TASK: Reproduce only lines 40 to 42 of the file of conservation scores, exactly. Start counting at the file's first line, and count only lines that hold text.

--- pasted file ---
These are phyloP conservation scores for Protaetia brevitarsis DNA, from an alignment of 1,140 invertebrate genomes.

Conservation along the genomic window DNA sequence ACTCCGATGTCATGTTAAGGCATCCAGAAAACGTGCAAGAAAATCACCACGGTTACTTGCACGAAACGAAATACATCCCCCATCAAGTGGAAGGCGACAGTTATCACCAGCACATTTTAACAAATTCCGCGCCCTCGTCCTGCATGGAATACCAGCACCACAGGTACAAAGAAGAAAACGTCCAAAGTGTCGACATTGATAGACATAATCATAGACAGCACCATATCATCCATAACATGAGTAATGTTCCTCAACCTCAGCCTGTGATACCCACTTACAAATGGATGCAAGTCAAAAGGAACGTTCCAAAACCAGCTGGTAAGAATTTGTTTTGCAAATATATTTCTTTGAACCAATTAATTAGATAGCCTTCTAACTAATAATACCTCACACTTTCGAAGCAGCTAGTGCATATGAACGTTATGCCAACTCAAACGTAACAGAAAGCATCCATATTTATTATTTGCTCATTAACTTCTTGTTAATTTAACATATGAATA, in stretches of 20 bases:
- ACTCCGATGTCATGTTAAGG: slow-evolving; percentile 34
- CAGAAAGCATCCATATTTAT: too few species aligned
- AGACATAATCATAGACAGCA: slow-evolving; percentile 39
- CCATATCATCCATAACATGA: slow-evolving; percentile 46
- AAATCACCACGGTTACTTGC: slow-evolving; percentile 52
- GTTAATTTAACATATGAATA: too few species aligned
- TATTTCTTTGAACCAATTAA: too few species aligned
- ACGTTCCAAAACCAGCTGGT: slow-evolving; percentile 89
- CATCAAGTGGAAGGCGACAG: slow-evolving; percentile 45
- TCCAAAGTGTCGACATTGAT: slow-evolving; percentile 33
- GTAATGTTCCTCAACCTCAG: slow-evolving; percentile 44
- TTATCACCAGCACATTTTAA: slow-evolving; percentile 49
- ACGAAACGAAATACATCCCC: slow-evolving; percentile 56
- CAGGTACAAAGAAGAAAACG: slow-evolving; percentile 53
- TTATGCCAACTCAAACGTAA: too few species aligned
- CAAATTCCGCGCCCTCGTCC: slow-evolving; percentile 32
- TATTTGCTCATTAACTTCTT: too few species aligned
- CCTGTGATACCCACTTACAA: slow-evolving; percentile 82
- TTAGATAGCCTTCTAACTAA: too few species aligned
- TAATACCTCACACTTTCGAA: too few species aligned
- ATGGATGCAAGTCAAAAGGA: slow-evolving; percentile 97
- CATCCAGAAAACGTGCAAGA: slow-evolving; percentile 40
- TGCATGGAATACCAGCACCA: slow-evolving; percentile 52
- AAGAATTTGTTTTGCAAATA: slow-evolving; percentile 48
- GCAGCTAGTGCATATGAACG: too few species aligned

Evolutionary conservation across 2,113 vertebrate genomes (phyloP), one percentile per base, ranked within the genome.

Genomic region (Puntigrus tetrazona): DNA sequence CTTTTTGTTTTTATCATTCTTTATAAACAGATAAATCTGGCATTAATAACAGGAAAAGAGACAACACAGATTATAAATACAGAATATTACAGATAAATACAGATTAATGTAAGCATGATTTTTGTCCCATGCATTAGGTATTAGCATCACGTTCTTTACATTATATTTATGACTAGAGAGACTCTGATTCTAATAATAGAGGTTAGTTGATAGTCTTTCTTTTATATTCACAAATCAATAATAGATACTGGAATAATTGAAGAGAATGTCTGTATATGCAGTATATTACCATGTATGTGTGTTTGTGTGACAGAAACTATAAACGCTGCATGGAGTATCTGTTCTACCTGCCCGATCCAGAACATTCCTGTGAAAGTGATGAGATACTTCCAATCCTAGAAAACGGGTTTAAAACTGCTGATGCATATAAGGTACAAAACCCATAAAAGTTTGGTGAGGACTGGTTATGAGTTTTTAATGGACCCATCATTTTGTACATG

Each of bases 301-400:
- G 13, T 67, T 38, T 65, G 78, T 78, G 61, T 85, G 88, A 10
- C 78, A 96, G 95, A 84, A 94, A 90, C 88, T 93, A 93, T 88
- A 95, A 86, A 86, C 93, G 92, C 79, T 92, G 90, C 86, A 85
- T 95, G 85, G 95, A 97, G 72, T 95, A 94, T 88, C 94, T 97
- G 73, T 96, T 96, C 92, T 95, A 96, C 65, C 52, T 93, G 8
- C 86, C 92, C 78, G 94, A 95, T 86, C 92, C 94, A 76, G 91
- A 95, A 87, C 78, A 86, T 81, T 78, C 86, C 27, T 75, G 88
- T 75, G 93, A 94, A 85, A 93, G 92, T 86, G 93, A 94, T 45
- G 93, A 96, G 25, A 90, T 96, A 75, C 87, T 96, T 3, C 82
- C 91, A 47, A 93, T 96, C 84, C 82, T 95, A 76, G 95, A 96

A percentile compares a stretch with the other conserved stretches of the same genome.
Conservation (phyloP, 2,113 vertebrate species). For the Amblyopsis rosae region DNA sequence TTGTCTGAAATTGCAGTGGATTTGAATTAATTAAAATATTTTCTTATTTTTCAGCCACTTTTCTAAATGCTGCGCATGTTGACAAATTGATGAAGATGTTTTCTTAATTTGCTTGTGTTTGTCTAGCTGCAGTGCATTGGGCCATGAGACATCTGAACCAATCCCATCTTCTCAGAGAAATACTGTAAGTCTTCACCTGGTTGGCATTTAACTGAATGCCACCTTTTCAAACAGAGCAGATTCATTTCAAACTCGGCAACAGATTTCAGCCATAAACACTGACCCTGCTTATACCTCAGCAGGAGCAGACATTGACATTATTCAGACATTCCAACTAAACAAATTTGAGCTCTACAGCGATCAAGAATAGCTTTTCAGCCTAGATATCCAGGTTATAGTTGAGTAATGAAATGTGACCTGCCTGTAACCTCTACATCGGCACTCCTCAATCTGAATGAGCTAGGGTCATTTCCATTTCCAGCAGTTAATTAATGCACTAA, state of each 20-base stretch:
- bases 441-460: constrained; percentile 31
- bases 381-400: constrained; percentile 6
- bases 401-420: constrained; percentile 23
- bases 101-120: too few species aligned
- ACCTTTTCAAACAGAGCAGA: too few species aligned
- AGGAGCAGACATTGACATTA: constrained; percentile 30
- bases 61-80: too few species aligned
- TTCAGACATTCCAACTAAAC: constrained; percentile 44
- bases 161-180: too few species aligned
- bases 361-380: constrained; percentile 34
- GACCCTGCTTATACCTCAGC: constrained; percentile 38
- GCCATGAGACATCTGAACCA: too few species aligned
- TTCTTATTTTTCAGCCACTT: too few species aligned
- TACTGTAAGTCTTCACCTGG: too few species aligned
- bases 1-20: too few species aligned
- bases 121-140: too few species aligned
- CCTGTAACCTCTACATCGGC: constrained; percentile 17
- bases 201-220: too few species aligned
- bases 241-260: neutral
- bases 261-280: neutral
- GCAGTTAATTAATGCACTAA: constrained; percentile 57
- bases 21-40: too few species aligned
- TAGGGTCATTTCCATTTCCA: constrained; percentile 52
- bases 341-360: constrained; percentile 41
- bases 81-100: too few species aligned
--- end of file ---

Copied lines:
- C 91, A 47, A 93, T 96, C 84, C 82, T 95, A 76, G 95, A 96

A percentile compares a stretch with the other conserved stretches of the same genome.
Conservation (phyloP, 2,113 vertebrate species). For the Amblyopsis rosae region DNA sequence TTGTCTGAAATTGCAGTGGATTTGAATTAATTAAAATATTTTCTTATTTTTCAGCCACTTTTCTAAATGCTGCGCATGTTGACAAATTGATGAAGATGTTTTCTTAATTTGCTTGTGTTTGTCTAGCTGCAGTGCATTGGGCCATGAGACATCTGAACCAATCCCATCTTCTCAGAGAAATACTGTAAGTCTTCACCTGGTTGGCATTTAACTGAATGCCACCTTTTCAAACAGAGCAGATTCATTTCAAACTCGGCAACAGATTTCAGCCATAAACACTGACCCTGCTTATACCTCAGCAGGAGCAGACATTGACATTATTCAGACATTCCAACTAAACAAATTTGAGCTCTACAGCGATCAAGAATAGCTTTTCAGCCTAGATATCCAGGTTATAGTTGAGTAATGAAATGTGACCTGCCTGTAACCTCTACATCGGCACTCCTCAATCTGAATGAGCTAGGGTCATTTCCATTTCCAGCAGTTAATTAATGCACTAA, state of each 20-base stretch: